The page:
More than thirty years ago in a small theatre in Scarborough, England, an artistic director by the name of Robin Herford asked his resident playwright, Stephen Mallatratt to adapt Susan Hill’s novel The Woman in Black to the stage. To say that the result was a roaring success is not only an understatement, but grammatically inaccurate. The Woman in Black continues to be a roaring success as the second longest running production in London’s West End, and, as Herford takes it on its first American tour, at the Seattle Repertory Theatre.
It is easy, as one takes their seat before the production begins, to question how the sparsely furnished, well-lit stage might house a horror story. However, the answer quickly follows as the masterful production unfolds. Mallatratt’s script showcases the true potential of live-theatre to captivate an audience and bring them far away from their safe, cosy, chairs. With only two characters, Arthur Kipps (Bradley Amacost), a haunted man trying to put traumatic memories to rest by at last by telling of his painful experience as a young solicitor, and the unnamed actor he has hired to coach him (Adam Wesley Brown), The Woman in Black follows Kipp’s account of his youthful journey to the remote village of Crythin Gifford. The narrative structure takes on a delightful, russian-doll-esque aspect as it embarks on a metaphysical commentary on theatre. The actor, comically frustrated with Kipp’s lack of acting prowess, decides that he will play the part of young Kipp, while Kipp himself will play the supporting characters as the two work through a rehearsal of the show Kipp hopes to put on for his family.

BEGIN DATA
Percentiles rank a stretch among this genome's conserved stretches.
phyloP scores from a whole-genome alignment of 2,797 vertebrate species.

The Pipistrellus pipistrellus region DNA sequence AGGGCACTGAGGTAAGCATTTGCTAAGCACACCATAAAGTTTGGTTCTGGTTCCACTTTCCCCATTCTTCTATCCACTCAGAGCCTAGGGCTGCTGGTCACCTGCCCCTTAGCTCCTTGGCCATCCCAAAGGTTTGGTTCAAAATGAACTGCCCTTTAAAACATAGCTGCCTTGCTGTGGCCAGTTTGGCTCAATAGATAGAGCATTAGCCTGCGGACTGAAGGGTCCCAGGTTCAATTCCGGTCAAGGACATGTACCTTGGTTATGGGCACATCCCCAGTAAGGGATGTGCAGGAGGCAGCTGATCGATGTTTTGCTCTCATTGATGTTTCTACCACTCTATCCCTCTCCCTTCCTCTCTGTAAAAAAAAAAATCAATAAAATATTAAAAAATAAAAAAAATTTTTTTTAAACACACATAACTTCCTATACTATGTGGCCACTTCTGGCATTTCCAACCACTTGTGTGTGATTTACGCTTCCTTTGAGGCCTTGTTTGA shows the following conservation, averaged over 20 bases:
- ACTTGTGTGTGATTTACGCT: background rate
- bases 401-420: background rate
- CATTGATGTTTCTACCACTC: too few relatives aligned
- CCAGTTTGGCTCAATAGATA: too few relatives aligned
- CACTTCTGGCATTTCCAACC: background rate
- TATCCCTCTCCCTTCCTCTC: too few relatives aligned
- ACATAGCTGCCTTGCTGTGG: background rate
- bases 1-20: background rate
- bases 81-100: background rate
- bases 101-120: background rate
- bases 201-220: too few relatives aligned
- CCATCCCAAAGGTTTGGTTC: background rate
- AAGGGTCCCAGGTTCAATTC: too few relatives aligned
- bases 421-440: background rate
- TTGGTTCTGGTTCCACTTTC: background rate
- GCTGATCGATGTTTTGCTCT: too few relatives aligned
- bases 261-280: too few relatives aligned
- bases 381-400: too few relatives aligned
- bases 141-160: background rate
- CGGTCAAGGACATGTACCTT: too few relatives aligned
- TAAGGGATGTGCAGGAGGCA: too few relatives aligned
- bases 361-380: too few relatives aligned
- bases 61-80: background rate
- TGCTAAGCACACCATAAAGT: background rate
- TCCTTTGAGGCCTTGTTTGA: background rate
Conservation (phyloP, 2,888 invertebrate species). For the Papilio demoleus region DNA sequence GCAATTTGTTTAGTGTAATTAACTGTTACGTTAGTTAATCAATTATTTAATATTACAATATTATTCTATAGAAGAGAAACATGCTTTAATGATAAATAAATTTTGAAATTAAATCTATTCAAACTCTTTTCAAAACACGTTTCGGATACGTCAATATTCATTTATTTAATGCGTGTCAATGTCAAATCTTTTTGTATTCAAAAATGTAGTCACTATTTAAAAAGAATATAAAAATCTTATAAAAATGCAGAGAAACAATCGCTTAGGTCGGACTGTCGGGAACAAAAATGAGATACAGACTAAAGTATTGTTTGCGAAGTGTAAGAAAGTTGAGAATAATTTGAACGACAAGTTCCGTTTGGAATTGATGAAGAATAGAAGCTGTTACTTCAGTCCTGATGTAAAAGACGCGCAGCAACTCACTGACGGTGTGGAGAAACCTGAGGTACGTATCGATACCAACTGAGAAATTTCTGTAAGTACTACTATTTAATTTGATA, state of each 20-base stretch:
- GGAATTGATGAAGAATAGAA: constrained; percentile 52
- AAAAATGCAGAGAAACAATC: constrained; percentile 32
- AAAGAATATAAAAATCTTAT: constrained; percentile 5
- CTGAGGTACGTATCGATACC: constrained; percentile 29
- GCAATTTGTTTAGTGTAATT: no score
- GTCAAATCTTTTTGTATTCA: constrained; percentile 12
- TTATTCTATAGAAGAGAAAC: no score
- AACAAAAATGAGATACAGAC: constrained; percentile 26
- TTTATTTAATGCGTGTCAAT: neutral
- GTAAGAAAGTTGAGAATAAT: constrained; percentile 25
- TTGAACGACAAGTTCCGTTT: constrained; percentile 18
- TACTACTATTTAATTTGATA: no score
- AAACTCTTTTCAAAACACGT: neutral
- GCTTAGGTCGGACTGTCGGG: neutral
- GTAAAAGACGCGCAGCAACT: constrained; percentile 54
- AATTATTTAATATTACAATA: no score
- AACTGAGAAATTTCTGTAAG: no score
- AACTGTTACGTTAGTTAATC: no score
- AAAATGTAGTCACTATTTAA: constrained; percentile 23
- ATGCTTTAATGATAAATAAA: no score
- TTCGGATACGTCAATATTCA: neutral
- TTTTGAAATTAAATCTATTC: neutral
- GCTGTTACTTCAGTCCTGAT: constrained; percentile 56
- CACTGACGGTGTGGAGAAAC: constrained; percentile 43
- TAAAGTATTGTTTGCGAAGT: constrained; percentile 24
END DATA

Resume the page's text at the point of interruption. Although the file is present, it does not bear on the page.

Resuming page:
The minuscule cast list allows the phenomenal range of both Armacost and Brown to shine through. Although you find yourself laughing at the actor’s criticism of Kipp’s complete ineptitude, enthusiastically explaining to his client the role of sound effects and lighting, and though you laugh again as Kipp poorly attempts to work through the script, the second Kipp finds his footing and the two slip into their story, suspension of disbelief becomes the only option. Kevin Sleep and Gareth Owen are, respectively, the lighting and sound designers for this production, and the only possible criticism of the jump-scares their work produces is that they perhaps do their jobs too well. More than once a line or two was swallowed by the audience’s nervous tittering in the aftermath of unconscious shrieks.
The Woman in Black is an old-fashioned ghost story, neither gory nor overly original, through the frightening effects of loud noises, a dark theatre, smoke, and fantastic acting may not be suitable for very young, or very nervous, audiences. This is the sort of show to which you should definitely bring a friend, both to share the fantastic experience with, and to ensure you have someone’s hand to hold and to listen to you rant (hopefully during intermission) about why one should not spend the night in a haunted house. If you happen not know why spectral sleepovers are a bad idea, then all the more reason to get tickets. The Woman In Black is sure to fill in that particular gap in your education.
The Woman In Black adapted from Susan Hill’s novel of the same name by Stephen Mallatrat. Directed by Robin Herford. Seattle Repertory Theatre through March 24. 155 Mercer St, Seattle, WA 98109. Tickets and more info here.